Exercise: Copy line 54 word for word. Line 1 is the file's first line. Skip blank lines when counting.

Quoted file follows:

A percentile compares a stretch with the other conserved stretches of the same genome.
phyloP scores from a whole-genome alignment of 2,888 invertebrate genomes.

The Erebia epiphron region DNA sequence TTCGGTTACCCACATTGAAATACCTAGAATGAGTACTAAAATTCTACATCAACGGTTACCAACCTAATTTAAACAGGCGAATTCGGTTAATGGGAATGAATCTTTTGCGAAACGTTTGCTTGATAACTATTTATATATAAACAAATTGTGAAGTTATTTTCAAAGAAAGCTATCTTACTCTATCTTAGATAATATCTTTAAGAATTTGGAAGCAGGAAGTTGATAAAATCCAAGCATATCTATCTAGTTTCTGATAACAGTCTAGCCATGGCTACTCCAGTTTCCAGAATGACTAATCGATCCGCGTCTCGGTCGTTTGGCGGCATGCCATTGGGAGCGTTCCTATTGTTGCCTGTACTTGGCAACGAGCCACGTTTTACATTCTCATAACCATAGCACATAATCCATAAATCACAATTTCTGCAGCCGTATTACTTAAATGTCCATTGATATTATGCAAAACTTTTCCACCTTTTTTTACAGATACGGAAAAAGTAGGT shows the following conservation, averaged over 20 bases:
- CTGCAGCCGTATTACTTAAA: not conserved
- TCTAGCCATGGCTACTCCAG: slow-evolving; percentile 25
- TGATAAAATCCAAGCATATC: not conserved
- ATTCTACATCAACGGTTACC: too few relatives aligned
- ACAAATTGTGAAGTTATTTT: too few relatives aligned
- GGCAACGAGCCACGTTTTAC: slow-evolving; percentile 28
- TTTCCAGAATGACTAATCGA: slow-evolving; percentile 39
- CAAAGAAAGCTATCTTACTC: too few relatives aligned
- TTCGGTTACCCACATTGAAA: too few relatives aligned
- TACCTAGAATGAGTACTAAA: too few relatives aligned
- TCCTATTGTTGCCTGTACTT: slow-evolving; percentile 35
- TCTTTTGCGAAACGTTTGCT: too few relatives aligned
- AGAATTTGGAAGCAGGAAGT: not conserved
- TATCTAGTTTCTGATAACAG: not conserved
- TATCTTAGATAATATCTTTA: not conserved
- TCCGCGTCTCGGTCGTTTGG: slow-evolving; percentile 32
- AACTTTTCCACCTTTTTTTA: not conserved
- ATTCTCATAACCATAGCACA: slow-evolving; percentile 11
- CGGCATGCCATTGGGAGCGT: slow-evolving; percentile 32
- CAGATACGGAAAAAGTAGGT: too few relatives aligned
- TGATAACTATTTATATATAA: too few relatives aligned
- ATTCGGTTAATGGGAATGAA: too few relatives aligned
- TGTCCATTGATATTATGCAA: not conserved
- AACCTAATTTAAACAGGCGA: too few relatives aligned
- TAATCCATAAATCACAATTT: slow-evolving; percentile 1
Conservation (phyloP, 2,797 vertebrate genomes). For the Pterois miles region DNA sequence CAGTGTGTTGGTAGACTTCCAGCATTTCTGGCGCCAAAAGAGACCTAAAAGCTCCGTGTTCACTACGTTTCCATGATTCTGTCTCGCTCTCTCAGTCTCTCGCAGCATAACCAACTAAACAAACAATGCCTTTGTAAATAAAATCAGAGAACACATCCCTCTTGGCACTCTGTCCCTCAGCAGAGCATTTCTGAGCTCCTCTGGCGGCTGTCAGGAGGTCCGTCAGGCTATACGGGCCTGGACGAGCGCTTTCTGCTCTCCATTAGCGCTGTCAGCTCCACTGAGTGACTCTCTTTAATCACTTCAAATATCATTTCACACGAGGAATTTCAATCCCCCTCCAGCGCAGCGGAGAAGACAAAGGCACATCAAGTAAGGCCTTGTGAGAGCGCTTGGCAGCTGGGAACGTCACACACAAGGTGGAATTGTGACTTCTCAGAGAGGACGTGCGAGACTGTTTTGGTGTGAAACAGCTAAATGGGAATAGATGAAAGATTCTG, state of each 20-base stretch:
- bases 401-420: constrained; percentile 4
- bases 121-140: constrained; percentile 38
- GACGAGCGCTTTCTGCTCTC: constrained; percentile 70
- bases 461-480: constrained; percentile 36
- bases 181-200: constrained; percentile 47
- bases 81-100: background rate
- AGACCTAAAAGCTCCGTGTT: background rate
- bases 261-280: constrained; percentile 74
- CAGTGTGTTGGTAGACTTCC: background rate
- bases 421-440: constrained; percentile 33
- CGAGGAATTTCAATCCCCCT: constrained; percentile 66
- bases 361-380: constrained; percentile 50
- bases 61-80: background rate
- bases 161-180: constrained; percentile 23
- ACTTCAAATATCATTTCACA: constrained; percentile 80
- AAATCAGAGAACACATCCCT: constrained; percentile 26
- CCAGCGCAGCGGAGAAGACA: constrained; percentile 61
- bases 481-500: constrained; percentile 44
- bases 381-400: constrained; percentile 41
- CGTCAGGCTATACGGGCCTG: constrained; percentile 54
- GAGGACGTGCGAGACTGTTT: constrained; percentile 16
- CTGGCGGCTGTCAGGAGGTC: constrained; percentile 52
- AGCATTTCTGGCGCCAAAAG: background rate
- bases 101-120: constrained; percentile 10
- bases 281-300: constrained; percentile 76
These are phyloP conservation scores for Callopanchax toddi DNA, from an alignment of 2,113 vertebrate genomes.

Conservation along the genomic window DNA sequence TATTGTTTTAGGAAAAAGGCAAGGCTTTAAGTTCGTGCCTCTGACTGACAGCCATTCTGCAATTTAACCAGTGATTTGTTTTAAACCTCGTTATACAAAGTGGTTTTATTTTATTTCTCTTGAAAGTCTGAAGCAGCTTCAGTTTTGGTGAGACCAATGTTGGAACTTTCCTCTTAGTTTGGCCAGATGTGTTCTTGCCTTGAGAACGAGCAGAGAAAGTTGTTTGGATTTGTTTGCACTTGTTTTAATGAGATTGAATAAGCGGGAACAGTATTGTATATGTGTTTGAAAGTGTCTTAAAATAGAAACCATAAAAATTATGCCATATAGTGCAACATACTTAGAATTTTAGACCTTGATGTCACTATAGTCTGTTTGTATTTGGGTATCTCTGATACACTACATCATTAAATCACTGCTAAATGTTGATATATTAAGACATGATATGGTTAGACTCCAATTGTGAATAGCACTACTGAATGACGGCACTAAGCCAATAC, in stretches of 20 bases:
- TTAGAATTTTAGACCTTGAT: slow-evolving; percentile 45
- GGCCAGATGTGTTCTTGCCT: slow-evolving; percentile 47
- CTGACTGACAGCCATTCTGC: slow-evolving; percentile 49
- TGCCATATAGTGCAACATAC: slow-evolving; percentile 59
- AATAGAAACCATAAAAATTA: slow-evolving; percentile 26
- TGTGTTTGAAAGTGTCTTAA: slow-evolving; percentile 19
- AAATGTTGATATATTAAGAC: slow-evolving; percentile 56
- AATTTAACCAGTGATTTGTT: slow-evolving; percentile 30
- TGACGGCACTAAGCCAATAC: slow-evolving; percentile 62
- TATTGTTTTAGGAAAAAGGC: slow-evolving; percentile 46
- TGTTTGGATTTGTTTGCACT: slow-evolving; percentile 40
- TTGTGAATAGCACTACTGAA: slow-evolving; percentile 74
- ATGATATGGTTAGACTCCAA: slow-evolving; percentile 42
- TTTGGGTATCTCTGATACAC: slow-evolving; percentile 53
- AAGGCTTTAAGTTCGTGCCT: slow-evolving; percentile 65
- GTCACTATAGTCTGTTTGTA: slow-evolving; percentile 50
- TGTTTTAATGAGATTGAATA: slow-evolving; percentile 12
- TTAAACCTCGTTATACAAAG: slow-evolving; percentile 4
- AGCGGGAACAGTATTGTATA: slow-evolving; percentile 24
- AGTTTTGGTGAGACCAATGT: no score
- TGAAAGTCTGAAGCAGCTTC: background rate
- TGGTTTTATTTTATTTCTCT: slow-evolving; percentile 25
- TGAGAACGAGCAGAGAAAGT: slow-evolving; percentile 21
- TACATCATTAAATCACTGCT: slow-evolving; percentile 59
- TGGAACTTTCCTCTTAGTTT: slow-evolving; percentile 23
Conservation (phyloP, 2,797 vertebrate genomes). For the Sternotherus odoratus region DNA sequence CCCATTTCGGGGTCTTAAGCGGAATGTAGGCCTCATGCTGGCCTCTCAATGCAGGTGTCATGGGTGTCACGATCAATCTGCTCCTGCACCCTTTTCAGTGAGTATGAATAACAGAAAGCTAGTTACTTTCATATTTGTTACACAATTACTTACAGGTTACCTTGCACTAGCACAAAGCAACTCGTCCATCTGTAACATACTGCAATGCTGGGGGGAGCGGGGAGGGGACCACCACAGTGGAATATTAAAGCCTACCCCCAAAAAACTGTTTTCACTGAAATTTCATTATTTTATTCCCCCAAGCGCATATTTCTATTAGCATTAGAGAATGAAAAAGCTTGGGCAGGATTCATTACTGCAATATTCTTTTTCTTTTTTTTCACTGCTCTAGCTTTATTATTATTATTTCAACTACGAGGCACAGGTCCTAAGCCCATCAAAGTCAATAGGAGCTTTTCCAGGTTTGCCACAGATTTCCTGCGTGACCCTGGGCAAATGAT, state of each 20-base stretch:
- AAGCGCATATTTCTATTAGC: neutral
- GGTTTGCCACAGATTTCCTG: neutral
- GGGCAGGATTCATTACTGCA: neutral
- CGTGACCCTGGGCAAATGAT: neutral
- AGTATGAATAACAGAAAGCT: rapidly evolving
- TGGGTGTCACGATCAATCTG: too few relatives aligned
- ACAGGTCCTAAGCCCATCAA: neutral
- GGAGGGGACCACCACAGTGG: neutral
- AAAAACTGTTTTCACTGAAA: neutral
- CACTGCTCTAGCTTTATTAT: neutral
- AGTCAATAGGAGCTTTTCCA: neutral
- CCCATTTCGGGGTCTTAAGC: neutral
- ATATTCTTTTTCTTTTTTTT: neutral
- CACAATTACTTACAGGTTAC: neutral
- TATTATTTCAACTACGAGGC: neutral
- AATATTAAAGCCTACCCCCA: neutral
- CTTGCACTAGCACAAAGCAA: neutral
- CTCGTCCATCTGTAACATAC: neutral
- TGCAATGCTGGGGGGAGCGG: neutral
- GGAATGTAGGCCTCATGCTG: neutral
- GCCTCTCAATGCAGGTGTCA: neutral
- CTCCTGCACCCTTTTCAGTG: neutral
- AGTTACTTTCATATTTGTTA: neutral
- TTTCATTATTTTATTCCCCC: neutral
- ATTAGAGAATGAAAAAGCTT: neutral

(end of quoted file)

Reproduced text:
- bases 281-300: constrained; percentile 76